Home » Thriving Remotely: Enhancing Productivity and Communication in Software Development Teams

Thriving Remotely: Enhancing Productivity and Communication in Software Development Teams

by Dragos Ruse
14 minutes read

HyperSense has enhanced productivity and communication during the last years and working remotely has proved to be not only a challenge but also a great stimulation for our software development team to thrive. In this article, you will discover everything you need to know about remote work and its impact on employees’ motivation, the environment, and more.

Common Remote Work Challenges

First, managers must grasp the reasons that can make remote work especially difficult. When otherwise high-performing individuals begin working remotely, their job performance and engagement may suffer, especially in the absence of preparation & training. The following are some of the difficulties associated with remote work:

Absence of in-person supervision: When there isn’t much face-to-face engagement, both supervisors and their staff frequently voice their complaints. Although data suggests the contrary, at least for some sorts of occupations, managers worry that workers won’t work as hard or as efficiently. On the other side, many workers suffer from the lack of communication and assistance from management. Some workers believe that remote bosses are out of touch with their requirements and are therefore unsupportive and unhelpful in helping them complete their work.

Lack of information access: Newly remote employees are frequently taken aback by the increased time and effort required to get information from colleagues. For a professional who works from home, even getting answers to seemingly straightforward inquiries might feel like a significant challenge.

This phenomenon goes beyond simply task-related work to include potential interpersonal issues among remote coworkers. According to research, remote workers are less likely to extend the benefit of the doubt to their coworkers when things are challenging because they lack the “mutual knowledge” that in-person employees have. For instance, if you are aware of your coworker’s difficult day, you will perceive their acerbic email as a natural outcome of their stress. However, if a remote coworker sends you this email without explaining their current situation, you are more likely to take offense or, at the least, to question their professionalism.

Social exclusion: Employees who work remotely frequently express loneliness as a drawback because they lack the casual social interaction that comes with working in an office environment. Extraverts are believed to experience isolation more acutely in the short term, especially if they are working remotely and have limited opportunity to socialize. Isolation can, however, make any employee feel less “belonging” to their organization over a longer length of time and even raise the desire to leave the organization.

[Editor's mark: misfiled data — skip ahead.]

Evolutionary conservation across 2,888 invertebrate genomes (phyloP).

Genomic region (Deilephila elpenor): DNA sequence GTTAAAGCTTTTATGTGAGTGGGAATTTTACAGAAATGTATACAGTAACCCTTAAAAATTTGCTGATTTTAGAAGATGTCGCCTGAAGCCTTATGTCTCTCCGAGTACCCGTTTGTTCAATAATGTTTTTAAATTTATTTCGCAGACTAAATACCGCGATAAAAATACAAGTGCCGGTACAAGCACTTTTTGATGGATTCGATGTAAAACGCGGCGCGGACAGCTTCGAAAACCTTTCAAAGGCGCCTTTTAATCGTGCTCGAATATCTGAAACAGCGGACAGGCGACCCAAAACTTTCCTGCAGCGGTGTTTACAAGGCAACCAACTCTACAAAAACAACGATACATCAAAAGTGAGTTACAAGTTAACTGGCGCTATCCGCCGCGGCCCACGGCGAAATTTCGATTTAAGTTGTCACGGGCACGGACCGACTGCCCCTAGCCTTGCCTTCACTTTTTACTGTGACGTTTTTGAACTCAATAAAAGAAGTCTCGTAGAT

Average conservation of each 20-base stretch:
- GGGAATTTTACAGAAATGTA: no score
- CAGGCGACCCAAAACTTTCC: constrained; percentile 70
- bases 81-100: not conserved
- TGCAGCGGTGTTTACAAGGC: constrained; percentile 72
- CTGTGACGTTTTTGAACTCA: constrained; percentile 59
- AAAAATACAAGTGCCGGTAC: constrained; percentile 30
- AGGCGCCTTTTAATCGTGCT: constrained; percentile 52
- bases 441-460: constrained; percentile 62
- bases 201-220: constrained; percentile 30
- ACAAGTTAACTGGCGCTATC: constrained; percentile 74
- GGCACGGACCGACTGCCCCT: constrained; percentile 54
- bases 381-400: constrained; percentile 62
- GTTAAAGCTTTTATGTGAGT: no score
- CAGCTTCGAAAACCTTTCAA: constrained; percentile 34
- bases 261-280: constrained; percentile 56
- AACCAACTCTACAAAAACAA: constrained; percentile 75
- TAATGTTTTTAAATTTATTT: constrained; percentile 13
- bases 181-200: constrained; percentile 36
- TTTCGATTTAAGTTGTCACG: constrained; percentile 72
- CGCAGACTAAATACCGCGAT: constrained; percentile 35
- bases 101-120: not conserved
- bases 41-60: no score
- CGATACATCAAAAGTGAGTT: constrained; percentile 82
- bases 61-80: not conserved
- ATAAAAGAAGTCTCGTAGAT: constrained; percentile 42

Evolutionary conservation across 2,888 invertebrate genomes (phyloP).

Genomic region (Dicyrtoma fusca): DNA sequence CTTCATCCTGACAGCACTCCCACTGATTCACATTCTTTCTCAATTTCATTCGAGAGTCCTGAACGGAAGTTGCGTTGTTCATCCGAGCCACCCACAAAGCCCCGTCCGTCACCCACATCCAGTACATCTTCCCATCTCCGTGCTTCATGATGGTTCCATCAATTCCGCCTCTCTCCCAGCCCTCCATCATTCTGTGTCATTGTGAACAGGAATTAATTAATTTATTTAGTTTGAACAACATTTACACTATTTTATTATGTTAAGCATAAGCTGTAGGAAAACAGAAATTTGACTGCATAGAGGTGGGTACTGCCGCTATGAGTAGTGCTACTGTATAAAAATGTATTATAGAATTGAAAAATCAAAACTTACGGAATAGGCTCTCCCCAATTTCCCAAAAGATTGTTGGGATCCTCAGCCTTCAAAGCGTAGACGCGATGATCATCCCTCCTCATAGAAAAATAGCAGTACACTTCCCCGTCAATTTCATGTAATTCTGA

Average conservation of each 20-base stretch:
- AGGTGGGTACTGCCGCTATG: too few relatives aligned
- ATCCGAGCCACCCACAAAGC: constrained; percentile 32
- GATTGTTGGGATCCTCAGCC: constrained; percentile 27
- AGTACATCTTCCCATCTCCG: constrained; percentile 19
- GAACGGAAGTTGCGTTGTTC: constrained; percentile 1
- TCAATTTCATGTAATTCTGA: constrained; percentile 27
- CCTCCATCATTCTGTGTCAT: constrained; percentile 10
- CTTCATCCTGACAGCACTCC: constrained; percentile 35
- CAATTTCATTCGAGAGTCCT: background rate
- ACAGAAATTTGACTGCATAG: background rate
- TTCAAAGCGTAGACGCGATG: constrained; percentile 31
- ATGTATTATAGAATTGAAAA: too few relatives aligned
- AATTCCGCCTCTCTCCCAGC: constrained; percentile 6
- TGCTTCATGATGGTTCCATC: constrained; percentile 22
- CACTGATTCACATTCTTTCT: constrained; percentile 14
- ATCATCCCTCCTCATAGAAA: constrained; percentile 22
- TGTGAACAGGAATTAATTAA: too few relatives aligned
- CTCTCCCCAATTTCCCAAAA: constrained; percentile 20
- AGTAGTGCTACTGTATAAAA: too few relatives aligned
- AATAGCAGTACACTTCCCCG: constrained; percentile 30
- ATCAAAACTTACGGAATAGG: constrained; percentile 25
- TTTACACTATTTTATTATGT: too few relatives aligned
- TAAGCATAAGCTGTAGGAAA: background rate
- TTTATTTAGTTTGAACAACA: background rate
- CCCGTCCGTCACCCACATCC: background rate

Home distractions: We frequently see images of remote work that show a parent holding a child while typing on a laptop, frequently while seated on a sofa or living room floor. In actuality, this is a poor example of efficient virtual work. Usually, before allowing employees to work remotely, we advise businesses to make sure they have a designated workspace and suitable child care. However, there is a far higher likelihood that workers will have to deal with less-than-ideal workspaces and (in the event of school and daycare closures) unanticipated parenting duties if there is a fast shift to virtual employment. Even in normal conditions, demands from family and the house can interfere with remote work; managers should anticipate that these distractions would be more pronounced during this unforeseen shift to work from home.

Remote Work Has Become a Common Thing

Remote work regulations are also being adopted by an increasing number of businesses. According to research, remote work has increased most in the financial, insurance, and real estate sectors, then in the manufacturing, retail, and transportation sectors.

The trend of working remotely will increase, and organizations that can’t support it will become atypical, therefore managers & leaders ought to be mindful of this. These cultures might eventually find it difficult to maintain the interest of their internal staff members.

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Flexible Jobs Motivate Remote Workers, Which Enhances Performance

Engagement is a strategy for greater company outcomes, not a means of trying to make employees happy. While it is true that motivated workers are more passionate, energizing, and upbeat, are more satisfied with their jobs and workplaces, and are in better physical health, engagement isn’t a benefit that leaders can hand out; rather, it is a tool for them to raise KPIs. Employee engagement boosts performance:  Highly engaged businesses report 40% fewer quality errors, 41% lower absenteeism, and 21% greater profits.